It took a lot of courage not to dive into tasting the Grand Cru Alsatian wines that sat before me during the most recent Wine Bloggers Conference in Lodi, California.
Representing Wines of Alsace, wine educator May Matta-Aliah, DWS, stood before a packed room ready to share not only her love of these wines, but all the nitty-gritties about the region with us keen wine bloggers in the seminar entitled “Discovery Session: Au Natural Alsace – Organic and Biodynamic Wines”. And it shall be known, I was keen to taste those wines! (I heart Alsace.)
Being the most eastern wine region in France, it practically lives in Germany. In fact, Alsace has a huge German influence. This is no trivial matter; historically, Alsace was passed back and forth between the French and the Germans as they decided who the region belonged to. As Karen MacNeil puts it, “[Alsace] has also at various times in its past belong to Germany. The two powers have repeatedly battled each other over this small strip of land, for Alsace is one of Europe’s strategic geopolitical crossroads” (The Wine Bible, pg. 277).
Rivalling Bordeaux – The Specialists of White Wine
Alsace has long held a reputation for being a fine-wine producing area, but the world has not necessarily accepted it as such. Bordeaux has stood muscular and proud with its ageworthy, multi-varietal red blends, whereas Alsace has stood quiet, but steadfast, in the corner with its confidence bottled in Rhine-styled bottles. While Alsace is making 90% white wine, how can we even dare to compare heady Bordeaux to barely docile Alsace?
We should. As Matta-Aliah stated during the seminar, Alsace is, “very, very French”. Being specialists in white wine, the viti-and viniculturalists are focused on making “wines with excellent freshness and structure”. Of course, mon ami! There wouldn’t be 19 Michelin starred restos in the region if they weren’t! <wink> All great food dishes deserve a great wine.
Soil is Dirt … and Dirt Definitely Counts!
Matta-Aliah generally stressed how diverse the terroir is in France, however, it was clear that she was also leading into how complex Alsatian dirt is. With 13 distinct soil types, including granite, gneiss, schist, volcanic sedimentary, and sandstone around the mountain range, there is definitely a focus for Alsatian winemakers on, as Matta-Aliah expressed it, “site expression of that grape in that soil”.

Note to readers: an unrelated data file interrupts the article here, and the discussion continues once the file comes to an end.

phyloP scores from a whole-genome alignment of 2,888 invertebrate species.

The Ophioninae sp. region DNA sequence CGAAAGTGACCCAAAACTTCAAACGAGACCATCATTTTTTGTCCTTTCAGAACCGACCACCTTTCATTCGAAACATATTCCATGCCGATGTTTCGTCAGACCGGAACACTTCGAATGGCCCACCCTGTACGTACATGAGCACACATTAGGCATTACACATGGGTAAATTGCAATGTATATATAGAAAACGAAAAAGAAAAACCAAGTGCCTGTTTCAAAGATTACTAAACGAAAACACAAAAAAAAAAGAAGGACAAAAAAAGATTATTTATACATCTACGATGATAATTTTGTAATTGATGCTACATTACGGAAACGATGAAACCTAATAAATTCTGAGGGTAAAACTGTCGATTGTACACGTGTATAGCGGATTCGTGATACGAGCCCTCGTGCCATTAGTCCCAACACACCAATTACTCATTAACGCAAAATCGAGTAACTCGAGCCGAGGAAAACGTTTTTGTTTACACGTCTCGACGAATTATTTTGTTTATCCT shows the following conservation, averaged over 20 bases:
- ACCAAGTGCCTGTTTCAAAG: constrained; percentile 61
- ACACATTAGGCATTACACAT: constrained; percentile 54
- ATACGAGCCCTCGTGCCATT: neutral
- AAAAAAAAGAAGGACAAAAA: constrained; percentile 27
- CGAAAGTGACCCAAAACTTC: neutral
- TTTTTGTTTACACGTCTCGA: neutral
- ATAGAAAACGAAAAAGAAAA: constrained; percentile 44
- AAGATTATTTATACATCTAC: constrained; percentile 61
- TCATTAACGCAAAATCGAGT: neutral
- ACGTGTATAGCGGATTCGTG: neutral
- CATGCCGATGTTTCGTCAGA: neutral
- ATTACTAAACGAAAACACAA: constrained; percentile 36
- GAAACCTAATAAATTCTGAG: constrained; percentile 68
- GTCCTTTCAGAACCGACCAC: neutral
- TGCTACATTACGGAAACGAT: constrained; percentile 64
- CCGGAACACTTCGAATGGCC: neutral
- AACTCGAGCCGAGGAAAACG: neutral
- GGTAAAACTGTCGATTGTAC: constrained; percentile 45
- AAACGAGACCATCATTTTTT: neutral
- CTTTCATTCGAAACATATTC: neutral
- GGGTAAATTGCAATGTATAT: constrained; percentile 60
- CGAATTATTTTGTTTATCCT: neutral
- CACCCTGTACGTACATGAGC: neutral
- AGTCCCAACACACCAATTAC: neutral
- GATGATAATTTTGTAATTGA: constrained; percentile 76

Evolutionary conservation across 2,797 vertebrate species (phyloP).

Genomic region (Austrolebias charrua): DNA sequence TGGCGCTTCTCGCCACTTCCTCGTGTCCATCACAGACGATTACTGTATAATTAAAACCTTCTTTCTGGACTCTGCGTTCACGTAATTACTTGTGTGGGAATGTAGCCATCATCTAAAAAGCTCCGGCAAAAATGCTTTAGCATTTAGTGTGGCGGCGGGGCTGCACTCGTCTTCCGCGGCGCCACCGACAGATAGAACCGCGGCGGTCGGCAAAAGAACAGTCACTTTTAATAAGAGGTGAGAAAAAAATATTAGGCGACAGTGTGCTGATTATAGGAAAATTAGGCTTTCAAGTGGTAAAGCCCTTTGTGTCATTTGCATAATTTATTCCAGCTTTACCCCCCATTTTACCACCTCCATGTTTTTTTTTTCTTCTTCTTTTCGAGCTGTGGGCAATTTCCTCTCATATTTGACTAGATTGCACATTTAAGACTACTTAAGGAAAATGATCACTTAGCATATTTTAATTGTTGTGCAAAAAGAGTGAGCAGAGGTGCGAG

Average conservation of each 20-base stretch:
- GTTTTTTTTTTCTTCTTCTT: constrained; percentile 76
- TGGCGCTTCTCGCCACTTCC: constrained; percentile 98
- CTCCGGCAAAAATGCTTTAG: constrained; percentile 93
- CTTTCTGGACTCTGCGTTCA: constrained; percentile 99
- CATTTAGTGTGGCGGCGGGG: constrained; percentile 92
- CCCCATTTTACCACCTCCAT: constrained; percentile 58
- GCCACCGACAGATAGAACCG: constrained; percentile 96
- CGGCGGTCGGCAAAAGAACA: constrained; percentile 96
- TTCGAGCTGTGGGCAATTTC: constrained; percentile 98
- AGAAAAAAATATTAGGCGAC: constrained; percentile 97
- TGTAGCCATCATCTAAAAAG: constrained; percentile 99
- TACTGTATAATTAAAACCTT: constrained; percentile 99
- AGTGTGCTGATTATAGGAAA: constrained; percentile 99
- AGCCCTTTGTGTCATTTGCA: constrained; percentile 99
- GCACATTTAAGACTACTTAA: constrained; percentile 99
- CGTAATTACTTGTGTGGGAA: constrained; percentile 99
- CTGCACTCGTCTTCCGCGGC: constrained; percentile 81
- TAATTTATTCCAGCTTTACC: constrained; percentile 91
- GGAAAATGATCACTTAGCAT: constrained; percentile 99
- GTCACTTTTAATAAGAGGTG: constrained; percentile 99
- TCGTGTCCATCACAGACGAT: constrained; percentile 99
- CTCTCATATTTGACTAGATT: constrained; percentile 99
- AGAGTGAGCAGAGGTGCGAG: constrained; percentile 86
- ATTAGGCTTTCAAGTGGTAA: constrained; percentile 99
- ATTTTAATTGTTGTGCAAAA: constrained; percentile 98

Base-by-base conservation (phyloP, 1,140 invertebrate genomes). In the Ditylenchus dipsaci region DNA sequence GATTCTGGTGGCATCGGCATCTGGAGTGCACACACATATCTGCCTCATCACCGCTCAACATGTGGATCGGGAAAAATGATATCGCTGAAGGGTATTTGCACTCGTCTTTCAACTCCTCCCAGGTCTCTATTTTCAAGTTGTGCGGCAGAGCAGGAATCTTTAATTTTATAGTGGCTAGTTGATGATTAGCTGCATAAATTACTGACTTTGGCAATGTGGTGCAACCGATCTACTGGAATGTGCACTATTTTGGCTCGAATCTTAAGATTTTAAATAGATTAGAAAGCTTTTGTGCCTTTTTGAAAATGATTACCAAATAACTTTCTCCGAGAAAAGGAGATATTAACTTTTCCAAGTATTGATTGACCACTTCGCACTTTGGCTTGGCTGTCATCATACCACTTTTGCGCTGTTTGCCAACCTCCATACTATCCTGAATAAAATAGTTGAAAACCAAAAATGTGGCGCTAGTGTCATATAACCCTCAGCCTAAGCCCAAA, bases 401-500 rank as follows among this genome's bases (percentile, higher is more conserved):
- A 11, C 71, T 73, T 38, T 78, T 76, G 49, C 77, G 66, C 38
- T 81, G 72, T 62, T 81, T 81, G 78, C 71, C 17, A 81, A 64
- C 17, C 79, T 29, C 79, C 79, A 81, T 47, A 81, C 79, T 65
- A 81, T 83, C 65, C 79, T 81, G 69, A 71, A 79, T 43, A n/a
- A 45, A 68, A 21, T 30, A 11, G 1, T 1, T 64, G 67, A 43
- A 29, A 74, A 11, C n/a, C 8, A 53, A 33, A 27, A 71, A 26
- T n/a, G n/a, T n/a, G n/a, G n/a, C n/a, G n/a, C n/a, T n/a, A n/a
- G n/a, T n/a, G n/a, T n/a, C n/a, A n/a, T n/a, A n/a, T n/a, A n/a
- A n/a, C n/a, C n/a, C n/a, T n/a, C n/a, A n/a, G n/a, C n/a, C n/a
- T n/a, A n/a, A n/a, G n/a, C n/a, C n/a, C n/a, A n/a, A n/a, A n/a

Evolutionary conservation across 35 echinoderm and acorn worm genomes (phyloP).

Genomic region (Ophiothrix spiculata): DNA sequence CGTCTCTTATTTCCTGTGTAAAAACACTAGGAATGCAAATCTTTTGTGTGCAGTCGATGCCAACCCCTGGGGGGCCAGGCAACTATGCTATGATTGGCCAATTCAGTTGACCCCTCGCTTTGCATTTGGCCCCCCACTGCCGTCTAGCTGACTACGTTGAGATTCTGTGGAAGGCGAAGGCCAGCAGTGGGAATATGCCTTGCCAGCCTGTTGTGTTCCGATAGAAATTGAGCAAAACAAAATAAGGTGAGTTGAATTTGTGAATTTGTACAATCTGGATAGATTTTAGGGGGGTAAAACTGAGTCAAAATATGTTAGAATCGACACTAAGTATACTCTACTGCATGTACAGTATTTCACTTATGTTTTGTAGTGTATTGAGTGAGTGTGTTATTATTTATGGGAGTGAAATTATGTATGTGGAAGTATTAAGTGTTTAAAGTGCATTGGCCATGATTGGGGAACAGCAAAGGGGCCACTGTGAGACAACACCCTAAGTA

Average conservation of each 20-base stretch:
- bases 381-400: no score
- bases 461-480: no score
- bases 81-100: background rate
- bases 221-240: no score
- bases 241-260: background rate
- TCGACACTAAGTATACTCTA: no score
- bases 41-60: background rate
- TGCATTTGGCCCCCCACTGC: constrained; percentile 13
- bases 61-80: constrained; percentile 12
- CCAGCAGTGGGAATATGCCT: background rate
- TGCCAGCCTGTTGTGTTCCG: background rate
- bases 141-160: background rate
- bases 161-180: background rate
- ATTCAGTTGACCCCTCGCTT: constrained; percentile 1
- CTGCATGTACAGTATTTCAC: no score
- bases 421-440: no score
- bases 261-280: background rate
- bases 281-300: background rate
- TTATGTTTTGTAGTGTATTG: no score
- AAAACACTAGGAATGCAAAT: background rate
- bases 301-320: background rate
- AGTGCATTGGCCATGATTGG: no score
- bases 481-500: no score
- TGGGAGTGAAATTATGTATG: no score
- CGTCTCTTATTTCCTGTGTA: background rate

Alsace is mostly organic. “There’s a lot of organic viticulture in the area,” Matta-Aliah stated, “and organic Alsace excludes the use of artificial chemical fertilizers, pesticides, fungicides, and herbicides. The goal is to live in harmony with nature.”
With quite a bit of focus on biodynamic viticulture, there is a healthy respect for the dirt in which the grapes are grown. In essence, biodynamic viticulture is based on the theories that one needs to recreate balance in the vineyard, to activate soil life, reinforce the resistance of plants, and to support natural cycles.
Grapes, Grapes, Grapes!
The seven main grapes of the region are Riesling, Pinot Gris, Pinot Blanc, Gewürztraminer, Muscat, Sylvaner, and Pinot Noir.
There are “logical reasons” for this, as Matta-Aliah conveyed to us, and that is simply that “different grapes grow better in different soils”.
As the grape vines are growing in ideal conditions, they are not being subjected to harsh weather patterns like other regions. Alsace is protected, weather-wise, by the Vosges Mountains, and the area gets an annual rainfall of 20-26″. Known as the “high and dry” region of France, this guarantees that there is not a lot of rot going on.
“Every winemaker is striving to not just give you a true expression of the grape variety, but also of the place where that grape variety grew,” Matta-Aliah stated. “You’re getting a true […] expression of that grape in that soil.”
I can’t agree more when Karen MacNeil called Alsace the “great unsung hero of France” (pg. 277). With their focus on white wines, one cannot simply make the assumption that the wines of this particular region are wimpy or not meant for aging. On the contrary, the wines of Alsace can age for decades just the same, and offer just as much complexity that can rival Bordeaux’s reds. While I haven’t been to Alsace (although that is in the works), I have been to Bordeaux. I am no stranger to the reds of this region. What I can tell you is that Alsace offers just as much excitement, if not more, in its stone fruit-driven, honeyed whites (that do not actually seem sweet) if you only give them a chance. Happy discovering!